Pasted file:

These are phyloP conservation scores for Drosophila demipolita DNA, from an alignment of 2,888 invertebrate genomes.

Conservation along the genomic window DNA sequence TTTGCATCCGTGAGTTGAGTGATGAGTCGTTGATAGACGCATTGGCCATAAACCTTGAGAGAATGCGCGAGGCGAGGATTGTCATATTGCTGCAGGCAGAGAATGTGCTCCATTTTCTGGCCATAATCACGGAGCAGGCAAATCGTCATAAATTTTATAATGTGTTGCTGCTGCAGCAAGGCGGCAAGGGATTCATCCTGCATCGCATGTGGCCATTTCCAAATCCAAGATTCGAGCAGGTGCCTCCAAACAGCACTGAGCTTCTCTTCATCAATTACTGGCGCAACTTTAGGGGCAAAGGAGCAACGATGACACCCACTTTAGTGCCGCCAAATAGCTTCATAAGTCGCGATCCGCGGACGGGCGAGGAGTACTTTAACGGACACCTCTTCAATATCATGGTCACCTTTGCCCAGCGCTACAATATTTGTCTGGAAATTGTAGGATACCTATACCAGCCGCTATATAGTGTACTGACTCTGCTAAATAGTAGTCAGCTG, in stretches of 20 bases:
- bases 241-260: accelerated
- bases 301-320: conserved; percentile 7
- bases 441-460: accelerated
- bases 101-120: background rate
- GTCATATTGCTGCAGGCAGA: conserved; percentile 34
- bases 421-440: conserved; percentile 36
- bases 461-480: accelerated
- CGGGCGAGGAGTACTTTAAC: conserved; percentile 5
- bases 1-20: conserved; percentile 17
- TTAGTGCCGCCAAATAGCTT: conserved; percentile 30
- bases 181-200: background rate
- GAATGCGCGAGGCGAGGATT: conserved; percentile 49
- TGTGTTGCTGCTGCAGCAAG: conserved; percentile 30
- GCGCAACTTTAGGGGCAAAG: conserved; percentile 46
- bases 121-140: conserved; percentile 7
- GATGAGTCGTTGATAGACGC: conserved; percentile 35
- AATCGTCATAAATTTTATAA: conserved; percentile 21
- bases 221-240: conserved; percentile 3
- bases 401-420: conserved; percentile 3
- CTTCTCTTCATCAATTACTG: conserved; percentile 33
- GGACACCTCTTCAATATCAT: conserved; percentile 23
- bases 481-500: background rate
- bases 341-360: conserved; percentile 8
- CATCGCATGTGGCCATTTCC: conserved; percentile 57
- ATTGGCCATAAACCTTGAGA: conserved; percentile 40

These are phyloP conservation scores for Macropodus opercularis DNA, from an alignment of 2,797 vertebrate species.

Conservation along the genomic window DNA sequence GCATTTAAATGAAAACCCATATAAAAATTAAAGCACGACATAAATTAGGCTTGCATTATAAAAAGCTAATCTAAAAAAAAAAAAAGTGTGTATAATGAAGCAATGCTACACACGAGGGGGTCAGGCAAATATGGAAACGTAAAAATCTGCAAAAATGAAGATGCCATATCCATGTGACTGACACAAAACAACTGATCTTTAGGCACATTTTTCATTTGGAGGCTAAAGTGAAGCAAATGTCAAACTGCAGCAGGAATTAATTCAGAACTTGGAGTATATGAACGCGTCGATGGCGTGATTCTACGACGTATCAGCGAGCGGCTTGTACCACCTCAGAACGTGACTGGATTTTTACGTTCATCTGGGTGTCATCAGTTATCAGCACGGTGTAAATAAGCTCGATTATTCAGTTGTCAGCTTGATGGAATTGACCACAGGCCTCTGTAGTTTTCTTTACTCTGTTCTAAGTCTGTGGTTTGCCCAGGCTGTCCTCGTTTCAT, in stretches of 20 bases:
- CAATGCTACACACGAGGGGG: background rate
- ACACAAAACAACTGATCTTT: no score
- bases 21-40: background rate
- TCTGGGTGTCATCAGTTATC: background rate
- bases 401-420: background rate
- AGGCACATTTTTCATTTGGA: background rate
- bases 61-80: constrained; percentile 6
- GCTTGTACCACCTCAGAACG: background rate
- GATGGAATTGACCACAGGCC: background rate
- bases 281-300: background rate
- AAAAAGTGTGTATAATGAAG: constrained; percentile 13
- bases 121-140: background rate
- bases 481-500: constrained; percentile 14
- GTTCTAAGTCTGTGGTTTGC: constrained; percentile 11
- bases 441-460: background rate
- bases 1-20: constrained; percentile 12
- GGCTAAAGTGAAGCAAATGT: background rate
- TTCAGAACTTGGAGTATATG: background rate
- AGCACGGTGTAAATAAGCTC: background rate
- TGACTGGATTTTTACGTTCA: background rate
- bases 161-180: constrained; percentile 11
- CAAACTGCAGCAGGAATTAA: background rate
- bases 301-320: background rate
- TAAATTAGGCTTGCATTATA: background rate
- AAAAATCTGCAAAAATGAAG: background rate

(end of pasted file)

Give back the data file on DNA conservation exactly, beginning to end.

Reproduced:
These are phyloP conservation scores for Drosophila demipolita DNA, from an alignment of 2,888 invertebrate genomes.

Conservation along the genomic window DNA sequence TTTGCATCCGTGAGTTGAGTGATGAGTCGTTGATAGACGCATTGGCCATAAACCTTGAGAGAATGCGCGAGGCGAGGATTGTCATATTGCTGCAGGCAGAGAATGTGCTCCATTTTCTGGCCATAATCACGGAGCAGGCAAATCGTCATAAATTTTATAATGTGTTGCTGCTGCAGCAAGGCGGCAAGGGATTCATCCTGCATCGCATGTGGCCATTTCCAAATCCAAGATTCGAGCAGGTGCCTCCAAACAGCACTGAGCTTCTCTTCATCAATTACTGGCGCAACTTTAGGGGCAAAGGAGCAACGATGACACCCACTTTAGTGCCGCCAAATAGCTTCATAAGTCGCGATCCGCGGACGGGCGAGGAGTACTTTAACGGACACCTCTTCAATATCATGGTCACCTTTGCCCAGCGCTACAATATTTGTCTGGAAATTGTAGGATACCTATACCAGCCGCTATATAGTGTACTGACTCTGCTAAATAGTAGTCAGCTG, in stretches of 20 bases:
- bases 241-260: accelerated
- bases 301-320: conserved; percentile 7
- bases 441-460: accelerated
- bases 101-120: background rate
- GTCATATTGCTGCAGGCAGA: conserved; percentile 34
- bases 421-440: conserved; percentile 36
- bases 461-480: accelerated
- CGGGCGAGGAGTACTTTAAC: conserved; percentile 5
- bases 1-20: conserved; percentile 17
- TTAGTGCCGCCAAATAGCTT: conserved; percentile 30
- bases 181-200: background rate
- GAATGCGCGAGGCGAGGATT: conserved; percentile 49
- TGTGTTGCTGCTGCAGCAAG: conserved; percentile 30
- GCGCAACTTTAGGGGCAAAG: conserved; percentile 46
- bases 121-140: conserved; percentile 7
- GATGAGTCGTTGATAGACGC: conserved; percentile 35
- AATCGTCATAAATTTTATAA: conserved; percentile 21
- bases 221-240: conserved; percentile 3
- bases 401-420: conserved; percentile 3
- CTTCTCTTCATCAATTACTG: conserved; percentile 33
- GGACACCTCTTCAATATCAT: conserved; percentile 23
- bases 481-500: background rate
- bases 341-360: conserved; percentile 8
- CATCGCATGTGGCCATTTCC: conserved; percentile 57
- ATTGGCCATAAACCTTGAGA: conserved; percentile 40

These are phyloP conservation scores for Macropodus opercularis DNA, from an alignment of 2,797 vertebrate species.

Conservation along the genomic window DNA sequence GCATTTAAATGAAAACCCATATAAAAATTAAAGCACGACATAAATTAGGCTTGCATTATAAAAAGCTAATCTAAAAAAAAAAAAAGTGTGTATAATGAAGCAATGCTACACACGAGGGGGTCAGGCAAATATGGAAACGTAAAAATCTGCAAAAATGAAGATGCCATATCCATGTGACTGACACAAAACAACTGATCTTTAGGCACATTTTTCATTTGGAGGCTAAAGTGAAGCAAATGTCAAACTGCAGCAGGAATTAATTCAGAACTTGGAGTATATGAACGCGTCGATGGCGTGATTCTACGACGTATCAGCGAGCGGCTTGTACCACCTCAGAACGTGACTGGATTTTTACGTTCATCTGGGTGTCATCAGTTATCAGCACGGTGTAAATAAGCTCGATTATTCAGTTGTCAGCTTGATGGAATTGACCACAGGCCTCTGTAGTTTTCTTTACTCTGTTCTAAGTCTGTGGTTTGCCCAGGCTGTCCTCGTTTCAT, in stretches of 20 bases:
- CAATGCTACACACGAGGGGG: background rate
- ACACAAAACAACTGATCTTT: no score
- bases 21-40: background rate
- TCTGGGTGTCATCAGTTATC: background rate
- bases 401-420: background rate
- AGGCACATTTTTCATTTGGA: background rate
- bases 61-80: constrained; percentile 6
- GCTTGTACCACCTCAGAACG: background rate
- GATGGAATTGACCACAGGCC: background rate
- bases 281-300: background rate
- AAAAAGTGTGTATAATGAAG: constrained; percentile 13
- bases 121-140: background rate
- bases 481-500: constrained; percentile 14
- GTTCTAAGTCTGTGGTTTGC: constrained; percentile 11
- bases 441-460: background rate
- bases 1-20: constrained; percentile 12
- GGCTAAAGTGAAGCAAATGT: background rate
- TTCAGAACTTGGAGTATATG: background rate
- AGCACGGTGTAAATAAGCTC: background rate
- TGACTGGATTTTTACGTTCA: background rate
- bases 161-180: constrained; percentile 11
- CAAACTGCAGCAGGAATTAA: background rate
- bases 301-320: background rate
- TAAATTAGGCTTGCATTATA: background rate
- AAAAATCTGCAAAAATGAAG: background rate